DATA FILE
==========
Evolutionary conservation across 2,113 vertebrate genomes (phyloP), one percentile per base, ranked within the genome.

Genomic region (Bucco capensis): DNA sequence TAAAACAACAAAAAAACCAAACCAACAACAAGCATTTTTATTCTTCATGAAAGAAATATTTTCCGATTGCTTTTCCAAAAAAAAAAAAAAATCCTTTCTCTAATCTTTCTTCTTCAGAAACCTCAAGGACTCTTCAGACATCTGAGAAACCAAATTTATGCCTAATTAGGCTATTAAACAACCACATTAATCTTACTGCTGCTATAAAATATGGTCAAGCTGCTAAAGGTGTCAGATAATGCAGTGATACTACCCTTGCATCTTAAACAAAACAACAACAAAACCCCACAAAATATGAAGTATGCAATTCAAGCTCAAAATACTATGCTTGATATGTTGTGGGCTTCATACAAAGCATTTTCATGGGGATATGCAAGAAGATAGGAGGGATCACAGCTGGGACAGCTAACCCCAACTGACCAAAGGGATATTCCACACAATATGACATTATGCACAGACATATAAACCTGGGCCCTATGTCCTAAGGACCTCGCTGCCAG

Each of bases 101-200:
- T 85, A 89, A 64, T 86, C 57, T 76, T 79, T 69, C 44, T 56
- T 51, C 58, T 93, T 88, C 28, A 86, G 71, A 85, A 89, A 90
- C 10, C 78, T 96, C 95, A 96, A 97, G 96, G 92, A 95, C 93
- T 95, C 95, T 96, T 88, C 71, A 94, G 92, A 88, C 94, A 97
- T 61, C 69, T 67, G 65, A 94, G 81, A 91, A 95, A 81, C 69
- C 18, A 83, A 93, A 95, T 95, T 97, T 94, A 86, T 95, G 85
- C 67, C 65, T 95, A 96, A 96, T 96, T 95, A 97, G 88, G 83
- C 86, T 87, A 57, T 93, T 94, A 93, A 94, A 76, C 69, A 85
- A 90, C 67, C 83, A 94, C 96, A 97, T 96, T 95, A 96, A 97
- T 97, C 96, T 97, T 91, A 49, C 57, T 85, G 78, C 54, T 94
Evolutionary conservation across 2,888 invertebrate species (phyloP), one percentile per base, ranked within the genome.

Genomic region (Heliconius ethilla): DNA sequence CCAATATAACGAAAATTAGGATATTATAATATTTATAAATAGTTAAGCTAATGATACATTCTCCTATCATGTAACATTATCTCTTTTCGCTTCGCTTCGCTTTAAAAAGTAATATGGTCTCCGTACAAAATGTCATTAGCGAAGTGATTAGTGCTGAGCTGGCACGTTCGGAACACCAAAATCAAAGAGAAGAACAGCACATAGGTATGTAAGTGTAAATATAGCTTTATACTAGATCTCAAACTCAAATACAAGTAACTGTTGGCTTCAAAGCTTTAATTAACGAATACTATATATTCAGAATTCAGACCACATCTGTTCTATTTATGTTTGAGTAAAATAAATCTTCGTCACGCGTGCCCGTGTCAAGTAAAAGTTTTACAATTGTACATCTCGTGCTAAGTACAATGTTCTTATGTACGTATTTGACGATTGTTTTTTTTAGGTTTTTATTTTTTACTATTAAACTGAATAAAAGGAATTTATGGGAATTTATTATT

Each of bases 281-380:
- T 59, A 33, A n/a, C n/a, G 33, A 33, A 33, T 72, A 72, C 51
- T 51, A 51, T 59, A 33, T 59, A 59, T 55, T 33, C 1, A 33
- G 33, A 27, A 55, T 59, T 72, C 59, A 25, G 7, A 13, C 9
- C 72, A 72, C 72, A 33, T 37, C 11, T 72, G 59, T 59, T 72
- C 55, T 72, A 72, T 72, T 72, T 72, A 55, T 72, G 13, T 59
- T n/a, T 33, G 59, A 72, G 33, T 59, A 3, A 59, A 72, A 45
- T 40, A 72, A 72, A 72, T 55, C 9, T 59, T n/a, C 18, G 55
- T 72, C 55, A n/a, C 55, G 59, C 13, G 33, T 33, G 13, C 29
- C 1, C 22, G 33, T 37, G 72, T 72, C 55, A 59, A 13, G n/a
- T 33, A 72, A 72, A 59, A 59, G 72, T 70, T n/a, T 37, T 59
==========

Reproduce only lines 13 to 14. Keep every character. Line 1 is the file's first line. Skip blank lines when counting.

- T 97, C 96, T 97, T 91, A 49, C 57, T 85, G 78, C 54, T 94
Evolutionary conservation across 2,888 invertebrate species (phyloP), one percentile per base, ranked within the genome.